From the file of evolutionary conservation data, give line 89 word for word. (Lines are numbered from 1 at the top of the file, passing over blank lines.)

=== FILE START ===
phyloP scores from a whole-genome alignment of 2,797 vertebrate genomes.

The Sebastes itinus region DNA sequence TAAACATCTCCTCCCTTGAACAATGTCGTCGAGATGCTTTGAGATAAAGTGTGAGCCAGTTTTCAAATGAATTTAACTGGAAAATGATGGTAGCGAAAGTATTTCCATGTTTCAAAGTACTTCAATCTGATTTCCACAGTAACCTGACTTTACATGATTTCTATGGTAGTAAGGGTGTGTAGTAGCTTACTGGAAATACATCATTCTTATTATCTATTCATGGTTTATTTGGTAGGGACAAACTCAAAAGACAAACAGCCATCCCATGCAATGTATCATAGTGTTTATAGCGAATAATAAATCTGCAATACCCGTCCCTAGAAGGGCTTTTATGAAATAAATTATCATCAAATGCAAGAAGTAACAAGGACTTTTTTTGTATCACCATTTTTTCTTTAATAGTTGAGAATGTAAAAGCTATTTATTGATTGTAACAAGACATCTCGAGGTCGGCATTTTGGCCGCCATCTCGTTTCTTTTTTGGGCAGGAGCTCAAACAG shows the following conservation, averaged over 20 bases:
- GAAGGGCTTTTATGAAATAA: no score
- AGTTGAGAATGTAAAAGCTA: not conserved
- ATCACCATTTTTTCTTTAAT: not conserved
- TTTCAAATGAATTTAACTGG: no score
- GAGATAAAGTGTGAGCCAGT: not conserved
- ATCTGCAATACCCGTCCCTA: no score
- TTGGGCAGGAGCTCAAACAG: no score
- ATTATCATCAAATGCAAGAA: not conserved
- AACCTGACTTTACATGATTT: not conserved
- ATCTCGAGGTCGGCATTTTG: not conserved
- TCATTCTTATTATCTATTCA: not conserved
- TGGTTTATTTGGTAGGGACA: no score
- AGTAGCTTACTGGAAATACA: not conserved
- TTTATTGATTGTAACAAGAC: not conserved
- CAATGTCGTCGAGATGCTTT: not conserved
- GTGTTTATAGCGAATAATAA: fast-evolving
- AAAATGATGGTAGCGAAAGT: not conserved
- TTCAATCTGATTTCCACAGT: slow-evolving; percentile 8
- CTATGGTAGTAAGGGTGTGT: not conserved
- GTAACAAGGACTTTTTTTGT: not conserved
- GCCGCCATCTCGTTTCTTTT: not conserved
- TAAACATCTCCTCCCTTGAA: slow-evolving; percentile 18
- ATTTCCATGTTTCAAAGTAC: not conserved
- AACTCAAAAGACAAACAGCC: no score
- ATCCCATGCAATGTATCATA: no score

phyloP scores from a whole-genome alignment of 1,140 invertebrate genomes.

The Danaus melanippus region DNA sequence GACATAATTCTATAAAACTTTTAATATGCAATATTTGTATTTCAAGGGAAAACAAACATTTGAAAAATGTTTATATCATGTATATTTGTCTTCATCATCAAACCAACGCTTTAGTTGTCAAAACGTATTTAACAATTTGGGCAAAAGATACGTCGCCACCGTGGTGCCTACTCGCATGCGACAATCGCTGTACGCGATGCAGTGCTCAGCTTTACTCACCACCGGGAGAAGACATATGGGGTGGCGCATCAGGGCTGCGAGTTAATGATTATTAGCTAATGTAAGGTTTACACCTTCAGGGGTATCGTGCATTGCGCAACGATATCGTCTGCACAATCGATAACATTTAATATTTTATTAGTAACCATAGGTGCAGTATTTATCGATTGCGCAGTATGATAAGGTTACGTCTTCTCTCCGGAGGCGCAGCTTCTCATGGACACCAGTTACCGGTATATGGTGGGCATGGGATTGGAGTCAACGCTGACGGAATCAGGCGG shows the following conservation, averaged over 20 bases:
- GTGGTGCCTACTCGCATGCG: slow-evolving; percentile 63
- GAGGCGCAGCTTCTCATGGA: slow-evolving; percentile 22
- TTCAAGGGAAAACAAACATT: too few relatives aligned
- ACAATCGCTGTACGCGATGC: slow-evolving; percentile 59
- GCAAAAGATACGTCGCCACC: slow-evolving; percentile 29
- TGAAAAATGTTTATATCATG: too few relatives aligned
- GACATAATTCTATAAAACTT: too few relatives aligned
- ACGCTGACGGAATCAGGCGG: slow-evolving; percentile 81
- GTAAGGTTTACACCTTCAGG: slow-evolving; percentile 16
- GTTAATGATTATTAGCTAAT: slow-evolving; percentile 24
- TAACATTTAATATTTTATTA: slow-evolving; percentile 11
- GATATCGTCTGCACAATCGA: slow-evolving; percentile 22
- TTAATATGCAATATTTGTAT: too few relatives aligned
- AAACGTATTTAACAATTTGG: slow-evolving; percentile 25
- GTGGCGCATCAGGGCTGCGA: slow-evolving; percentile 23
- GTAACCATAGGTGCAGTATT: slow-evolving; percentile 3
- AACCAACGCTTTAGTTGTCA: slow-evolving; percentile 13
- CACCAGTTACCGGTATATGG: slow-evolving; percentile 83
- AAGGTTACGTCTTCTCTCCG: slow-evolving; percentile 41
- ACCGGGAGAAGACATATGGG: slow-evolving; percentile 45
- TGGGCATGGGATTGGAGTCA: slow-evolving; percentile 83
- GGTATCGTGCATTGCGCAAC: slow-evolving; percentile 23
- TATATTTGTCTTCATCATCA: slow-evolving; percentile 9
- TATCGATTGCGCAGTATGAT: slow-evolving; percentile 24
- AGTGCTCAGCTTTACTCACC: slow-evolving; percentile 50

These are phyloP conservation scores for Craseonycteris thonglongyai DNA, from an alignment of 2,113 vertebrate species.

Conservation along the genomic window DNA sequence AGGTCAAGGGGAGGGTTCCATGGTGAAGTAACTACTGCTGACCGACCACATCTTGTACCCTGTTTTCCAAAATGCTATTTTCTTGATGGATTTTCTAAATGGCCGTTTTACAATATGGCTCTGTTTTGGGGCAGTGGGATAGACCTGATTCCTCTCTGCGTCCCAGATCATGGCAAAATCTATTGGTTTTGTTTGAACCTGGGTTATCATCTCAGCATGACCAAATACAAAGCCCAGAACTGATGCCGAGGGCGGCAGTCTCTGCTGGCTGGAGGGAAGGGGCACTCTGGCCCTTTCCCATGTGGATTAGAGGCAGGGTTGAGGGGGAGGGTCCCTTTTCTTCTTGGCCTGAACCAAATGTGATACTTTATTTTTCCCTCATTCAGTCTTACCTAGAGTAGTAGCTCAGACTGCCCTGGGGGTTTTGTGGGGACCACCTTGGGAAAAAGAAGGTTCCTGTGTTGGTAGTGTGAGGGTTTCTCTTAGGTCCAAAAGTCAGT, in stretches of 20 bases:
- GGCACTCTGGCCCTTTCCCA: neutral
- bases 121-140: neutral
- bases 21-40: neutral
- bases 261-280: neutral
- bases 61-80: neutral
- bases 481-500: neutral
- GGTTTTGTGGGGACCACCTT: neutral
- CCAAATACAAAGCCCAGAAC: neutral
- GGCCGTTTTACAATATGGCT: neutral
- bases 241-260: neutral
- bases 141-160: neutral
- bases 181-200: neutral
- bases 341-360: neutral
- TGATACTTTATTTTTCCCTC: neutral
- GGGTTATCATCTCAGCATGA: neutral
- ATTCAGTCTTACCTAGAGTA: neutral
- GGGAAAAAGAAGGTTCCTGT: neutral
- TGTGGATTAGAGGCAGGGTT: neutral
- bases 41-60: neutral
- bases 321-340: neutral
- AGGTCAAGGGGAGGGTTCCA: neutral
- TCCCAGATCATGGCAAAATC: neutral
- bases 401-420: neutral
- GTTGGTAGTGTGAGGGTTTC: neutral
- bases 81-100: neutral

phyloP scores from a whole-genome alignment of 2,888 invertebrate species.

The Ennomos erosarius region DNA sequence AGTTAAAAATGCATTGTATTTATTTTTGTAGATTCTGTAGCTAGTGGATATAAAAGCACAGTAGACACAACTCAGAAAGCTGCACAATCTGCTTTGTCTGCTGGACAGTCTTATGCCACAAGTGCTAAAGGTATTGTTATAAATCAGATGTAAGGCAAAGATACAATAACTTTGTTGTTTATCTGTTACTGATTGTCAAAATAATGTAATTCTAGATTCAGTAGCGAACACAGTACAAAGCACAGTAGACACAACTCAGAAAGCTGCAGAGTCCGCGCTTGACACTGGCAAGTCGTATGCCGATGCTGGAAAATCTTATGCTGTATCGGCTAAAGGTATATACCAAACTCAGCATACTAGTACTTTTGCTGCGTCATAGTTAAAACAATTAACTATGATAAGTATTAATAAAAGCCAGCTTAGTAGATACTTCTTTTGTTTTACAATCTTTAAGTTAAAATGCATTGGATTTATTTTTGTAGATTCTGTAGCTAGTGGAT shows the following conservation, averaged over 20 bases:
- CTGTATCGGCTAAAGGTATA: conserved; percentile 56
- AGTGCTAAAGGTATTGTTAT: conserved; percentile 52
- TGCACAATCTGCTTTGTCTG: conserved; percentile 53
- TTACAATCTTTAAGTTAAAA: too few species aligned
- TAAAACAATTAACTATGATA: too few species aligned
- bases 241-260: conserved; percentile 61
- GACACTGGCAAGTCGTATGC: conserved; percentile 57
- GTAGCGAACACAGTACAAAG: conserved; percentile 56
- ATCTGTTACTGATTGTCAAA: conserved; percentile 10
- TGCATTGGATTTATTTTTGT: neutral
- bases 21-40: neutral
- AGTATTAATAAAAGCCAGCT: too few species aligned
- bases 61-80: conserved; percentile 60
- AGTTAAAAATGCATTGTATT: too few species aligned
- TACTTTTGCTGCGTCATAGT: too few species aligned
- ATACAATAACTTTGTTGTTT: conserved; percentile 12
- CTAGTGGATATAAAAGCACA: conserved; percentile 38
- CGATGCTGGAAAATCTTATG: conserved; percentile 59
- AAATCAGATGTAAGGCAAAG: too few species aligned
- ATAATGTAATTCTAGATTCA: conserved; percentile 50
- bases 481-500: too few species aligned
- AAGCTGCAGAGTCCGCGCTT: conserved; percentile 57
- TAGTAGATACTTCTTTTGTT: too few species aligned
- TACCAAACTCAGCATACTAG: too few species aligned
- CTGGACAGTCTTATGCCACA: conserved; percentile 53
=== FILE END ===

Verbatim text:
- bases 241-260: conserved; percentile 61